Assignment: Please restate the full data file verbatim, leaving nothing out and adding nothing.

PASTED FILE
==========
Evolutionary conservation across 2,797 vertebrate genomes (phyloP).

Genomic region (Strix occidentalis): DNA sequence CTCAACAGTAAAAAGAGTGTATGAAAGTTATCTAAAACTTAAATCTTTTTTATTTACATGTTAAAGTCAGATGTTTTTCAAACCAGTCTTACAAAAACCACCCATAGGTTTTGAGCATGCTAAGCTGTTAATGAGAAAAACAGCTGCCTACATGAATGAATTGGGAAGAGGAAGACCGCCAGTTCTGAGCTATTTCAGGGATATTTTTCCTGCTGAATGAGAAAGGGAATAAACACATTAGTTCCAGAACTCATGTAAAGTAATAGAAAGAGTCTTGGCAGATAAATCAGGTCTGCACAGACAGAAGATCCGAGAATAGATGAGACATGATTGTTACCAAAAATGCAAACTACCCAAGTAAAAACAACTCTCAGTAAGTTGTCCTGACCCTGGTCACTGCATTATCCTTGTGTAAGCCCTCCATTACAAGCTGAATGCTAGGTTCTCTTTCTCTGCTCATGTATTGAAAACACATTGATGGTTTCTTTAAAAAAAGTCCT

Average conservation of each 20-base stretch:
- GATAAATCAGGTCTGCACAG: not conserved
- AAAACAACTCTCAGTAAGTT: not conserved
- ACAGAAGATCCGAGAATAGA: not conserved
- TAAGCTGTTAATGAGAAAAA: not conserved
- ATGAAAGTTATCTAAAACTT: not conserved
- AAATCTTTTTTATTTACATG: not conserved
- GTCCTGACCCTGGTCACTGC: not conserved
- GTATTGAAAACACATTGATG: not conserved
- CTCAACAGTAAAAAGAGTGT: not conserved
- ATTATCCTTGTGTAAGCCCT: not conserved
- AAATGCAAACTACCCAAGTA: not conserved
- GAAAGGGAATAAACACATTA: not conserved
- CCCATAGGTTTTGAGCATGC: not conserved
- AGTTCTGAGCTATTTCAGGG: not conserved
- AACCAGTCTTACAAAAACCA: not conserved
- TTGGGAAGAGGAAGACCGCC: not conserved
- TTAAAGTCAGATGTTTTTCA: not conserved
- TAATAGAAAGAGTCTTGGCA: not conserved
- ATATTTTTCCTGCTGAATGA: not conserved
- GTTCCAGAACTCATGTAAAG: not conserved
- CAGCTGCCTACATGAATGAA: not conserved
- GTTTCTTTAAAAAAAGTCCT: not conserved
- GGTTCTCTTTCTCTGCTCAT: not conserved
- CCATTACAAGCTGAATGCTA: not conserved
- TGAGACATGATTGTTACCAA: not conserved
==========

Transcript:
Evolutionary conservation across 2,797 vertebrate genomes (phyloP).

Genomic region (Strix occidentalis): DNA sequence CTCAACAGTAAAAAGAGTGTATGAAAGTTATCTAAAACTTAAATCTTTTTTATTTACATGTTAAAGTCAGATGTTTTTCAAACCAGTCTTACAAAAACCACCCATAGGTTTTGAGCATGCTAAGCTGTTAATGAGAAAAACAGCTGCCTACATGAATGAATTGGGAAGAGGAAGACCGCCAGTTCTGAGCTATTTCAGGGATATTTTTCCTGCTGAATGAGAAAGGGAATAAACACATTAGTTCCAGAACTCATGTAAAGTAATAGAAAGAGTCTTGGCAGATAAATCAGGTCTGCACAGACAGAAGATCCGAGAATAGATGAGACATGATTGTTACCAAAAATGCAAACTACCCAAGTAAAAACAACTCTCAGTAAGTTGTCCTGACCCTGGTCACTGCATTATCCTTGTGTAAGCCCTCCATTACAAGCTGAATGCTAGGTTCTCTTTCTCTGCTCATGTATTGAAAACACATTGATGGTTTCTTTAAAAAAAGTCCT

Average conservation of each 20-base stretch:
- GATAAATCAGGTCTGCACAG: not conserved
- AAAACAACTCTCAGTAAGTT: not conserved
- ACAGAAGATCCGAGAATAGA: not conserved
- TAAGCTGTTAATGAGAAAAA: not conserved
- ATGAAAGTTATCTAAAACTT: not conserved
- AAATCTTTTTTATTTACATG: not conserved
- GTCCTGACCCTGGTCACTGC: not conserved
- GTATTGAAAACACATTGATG: not conserved
- CTCAACAGTAAAAAGAGTGT: not conserved
- ATTATCCTTGTGTAAGCCCT: not conserved
- AAATGCAAACTACCCAAGTA: not conserved
- GAAAGGGAATAAACACATTA: not conserved
- CCCATAGGTTTTGAGCATGC: not conserved
- AGTTCTGAGCTATTTCAGGG: not conserved
- AACCAGTCTTACAAAAACCA: not conserved
- TTGGGAAGAGGAAGACCGCC: not conserved
- TTAAAGTCAGATGTTTTTCA: not conserved
- TAATAGAAAGAGTCTTGGCA: not conserved
- ATATTTTTCCTGCTGAATGA: not conserved
- GTTCCAGAACTCATGTAAAG: not conserved
- CAGCTGCCTACATGAATGAA: not conserved
- GTTTCTTTAAAAAAAGTCCT: not conserved
- GGTTCTCTTTCTCTGCTCAT: not conserved
- CCATTACAAGCTGAATGCTA: not conserved
- TGAGACATGATTGTTACCAA: not conserved